12/31/2012

StarsTraditionally, December has been Diva Marketing's Holiday For Small Nonprofits Series.

It's a time when people who work in smaller nonprofts are welcome to tell their stories. It's a way of giving back through shining a light on lesser known organizations through the voices of the those who are passionate about their cause.

It's a hope that perhaps before the year ends you'll reach into the your heart for one last 2012 donation. Or as 2013 begins find a new organization to support.

This year life got in the way of life. As The Fates would have it, just as I was feeling sad that I didn't have a nonprofit to share with you, once again social media came to the rescue. This time it was a LinkedIn connect request from a young women .. Simon Bernstein.

Skipping around her profile and then her web presence I knew the story of VolunTEEN Nation would be the perfect way to close the year. I am humbled and honored to introduce you to Simon and her story.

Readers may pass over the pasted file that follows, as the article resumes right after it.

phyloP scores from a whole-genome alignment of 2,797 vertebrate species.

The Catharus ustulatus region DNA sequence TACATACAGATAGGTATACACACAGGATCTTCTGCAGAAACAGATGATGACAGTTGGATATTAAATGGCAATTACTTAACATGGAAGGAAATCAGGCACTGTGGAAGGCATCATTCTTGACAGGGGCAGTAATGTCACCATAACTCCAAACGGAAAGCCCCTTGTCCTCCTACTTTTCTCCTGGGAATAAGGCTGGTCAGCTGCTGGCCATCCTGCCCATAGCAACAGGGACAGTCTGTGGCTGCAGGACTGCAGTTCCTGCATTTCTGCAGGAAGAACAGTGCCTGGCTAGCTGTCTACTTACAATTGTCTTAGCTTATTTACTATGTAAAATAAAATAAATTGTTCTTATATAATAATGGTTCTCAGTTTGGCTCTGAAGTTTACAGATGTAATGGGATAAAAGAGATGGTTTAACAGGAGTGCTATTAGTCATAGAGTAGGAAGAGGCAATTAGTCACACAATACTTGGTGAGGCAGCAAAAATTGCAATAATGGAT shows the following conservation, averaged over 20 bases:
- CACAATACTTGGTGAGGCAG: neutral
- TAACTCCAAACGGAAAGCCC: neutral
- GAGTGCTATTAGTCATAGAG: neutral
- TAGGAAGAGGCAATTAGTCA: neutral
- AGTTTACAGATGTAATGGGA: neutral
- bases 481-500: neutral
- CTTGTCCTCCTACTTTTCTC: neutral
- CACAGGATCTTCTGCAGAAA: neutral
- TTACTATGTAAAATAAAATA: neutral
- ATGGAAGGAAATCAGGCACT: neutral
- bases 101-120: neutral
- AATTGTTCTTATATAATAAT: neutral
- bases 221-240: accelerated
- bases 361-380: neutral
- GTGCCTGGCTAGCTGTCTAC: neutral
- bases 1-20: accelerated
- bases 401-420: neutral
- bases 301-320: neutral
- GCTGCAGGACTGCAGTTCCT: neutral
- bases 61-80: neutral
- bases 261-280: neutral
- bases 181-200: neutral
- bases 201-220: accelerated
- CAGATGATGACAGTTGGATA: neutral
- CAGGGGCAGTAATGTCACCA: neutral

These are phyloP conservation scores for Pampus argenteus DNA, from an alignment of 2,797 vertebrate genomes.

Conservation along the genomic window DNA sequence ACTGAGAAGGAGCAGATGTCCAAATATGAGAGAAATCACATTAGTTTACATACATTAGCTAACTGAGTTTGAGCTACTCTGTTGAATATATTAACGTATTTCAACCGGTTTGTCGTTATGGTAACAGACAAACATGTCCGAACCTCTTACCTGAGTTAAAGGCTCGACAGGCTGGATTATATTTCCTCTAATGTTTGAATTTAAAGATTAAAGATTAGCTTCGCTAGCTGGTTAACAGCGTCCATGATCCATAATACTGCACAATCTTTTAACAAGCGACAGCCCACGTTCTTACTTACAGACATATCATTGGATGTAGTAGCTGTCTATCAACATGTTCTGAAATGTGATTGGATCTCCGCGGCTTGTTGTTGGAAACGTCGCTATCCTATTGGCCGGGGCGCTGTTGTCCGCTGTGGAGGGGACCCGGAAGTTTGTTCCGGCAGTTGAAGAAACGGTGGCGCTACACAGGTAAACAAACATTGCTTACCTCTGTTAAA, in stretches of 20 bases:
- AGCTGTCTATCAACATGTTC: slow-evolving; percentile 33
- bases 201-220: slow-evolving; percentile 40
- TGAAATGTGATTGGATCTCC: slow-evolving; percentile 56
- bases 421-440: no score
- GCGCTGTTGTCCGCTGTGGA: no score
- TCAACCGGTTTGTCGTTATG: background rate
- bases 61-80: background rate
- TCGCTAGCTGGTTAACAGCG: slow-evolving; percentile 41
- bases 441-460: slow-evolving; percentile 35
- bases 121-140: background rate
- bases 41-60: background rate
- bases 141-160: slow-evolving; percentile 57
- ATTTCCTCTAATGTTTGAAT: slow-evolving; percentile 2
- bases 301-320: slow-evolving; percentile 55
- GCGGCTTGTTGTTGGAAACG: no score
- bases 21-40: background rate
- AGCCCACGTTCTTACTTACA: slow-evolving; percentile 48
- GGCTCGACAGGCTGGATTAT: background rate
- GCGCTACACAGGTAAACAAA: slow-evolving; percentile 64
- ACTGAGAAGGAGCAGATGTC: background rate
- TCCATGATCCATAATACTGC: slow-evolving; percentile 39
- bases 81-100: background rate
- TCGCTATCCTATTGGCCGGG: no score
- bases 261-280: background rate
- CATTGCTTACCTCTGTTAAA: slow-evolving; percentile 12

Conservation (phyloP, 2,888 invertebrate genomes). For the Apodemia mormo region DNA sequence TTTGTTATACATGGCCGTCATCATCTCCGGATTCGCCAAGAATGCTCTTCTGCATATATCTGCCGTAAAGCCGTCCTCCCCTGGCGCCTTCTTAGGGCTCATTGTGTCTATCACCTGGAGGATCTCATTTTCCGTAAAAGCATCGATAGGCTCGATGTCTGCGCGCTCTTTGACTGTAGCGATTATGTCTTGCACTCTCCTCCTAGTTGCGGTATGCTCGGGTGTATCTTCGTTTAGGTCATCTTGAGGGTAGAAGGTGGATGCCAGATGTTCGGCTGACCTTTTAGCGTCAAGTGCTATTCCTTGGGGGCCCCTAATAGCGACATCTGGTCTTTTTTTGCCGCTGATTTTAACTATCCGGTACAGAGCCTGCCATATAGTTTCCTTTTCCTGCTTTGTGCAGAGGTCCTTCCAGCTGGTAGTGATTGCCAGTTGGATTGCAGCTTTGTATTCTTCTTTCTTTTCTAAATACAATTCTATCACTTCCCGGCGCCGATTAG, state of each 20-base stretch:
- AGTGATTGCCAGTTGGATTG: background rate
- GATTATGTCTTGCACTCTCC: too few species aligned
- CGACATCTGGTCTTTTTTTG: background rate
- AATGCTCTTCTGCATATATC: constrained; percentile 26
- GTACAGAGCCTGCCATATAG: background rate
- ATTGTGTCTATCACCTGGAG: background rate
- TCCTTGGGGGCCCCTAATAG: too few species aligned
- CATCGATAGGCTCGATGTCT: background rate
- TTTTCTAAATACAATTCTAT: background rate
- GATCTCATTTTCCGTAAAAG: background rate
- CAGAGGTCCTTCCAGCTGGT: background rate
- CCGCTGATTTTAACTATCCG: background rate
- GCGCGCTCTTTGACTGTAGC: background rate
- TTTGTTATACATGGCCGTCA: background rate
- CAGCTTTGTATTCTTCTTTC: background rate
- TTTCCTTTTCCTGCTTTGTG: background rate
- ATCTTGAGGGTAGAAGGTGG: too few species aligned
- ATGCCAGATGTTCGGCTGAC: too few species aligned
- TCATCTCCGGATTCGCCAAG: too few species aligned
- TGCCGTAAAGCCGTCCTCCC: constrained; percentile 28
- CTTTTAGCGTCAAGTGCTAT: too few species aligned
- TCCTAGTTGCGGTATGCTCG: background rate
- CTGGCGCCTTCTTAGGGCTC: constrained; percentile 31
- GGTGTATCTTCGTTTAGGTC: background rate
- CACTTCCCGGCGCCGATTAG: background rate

The VolunTEEN Nation Story

Volunteening_Simone Bernstein_1 diva marketingThe story is told by Simone Bernstein who is a junior at St. Bonaventure University. After three years of success with her local organization, Simone and her brother launched VolunTEEN Nation in March 2012.

She has spoken at numerous conferences throughout the nation, has a column at the Huffington Post, was honored in 2010 as a L’Oreal Paris Woman of Worth, and was recently listed on the 2012 Forbes 30 under 30 Social Entrepreneurship list.

An Inspiration to Volunteer

Engaging youth in volunteer service heals divisions within communities. As an avid volunteer in both my hometown and college community, with a passion for engaging youth in volunteer service, I took the initiative to launch a national website for youth to easily find and connect with volunteer opportunities and resources at volunTEENnation.org. Utilizing social media tools to promote the website over 8,500 youth have found volunteer opportunities through the website, organized volunteer events, and our annual volunteer fairs.

My initial spark to volunteer in my community was ignited when my dad was deployed in the military. My siblings and I were overwhelmed with the support our family received and the outpouring of volunteers: bringing meals, helping my mom with childcare and daily errands.I wanted to volunteer, too.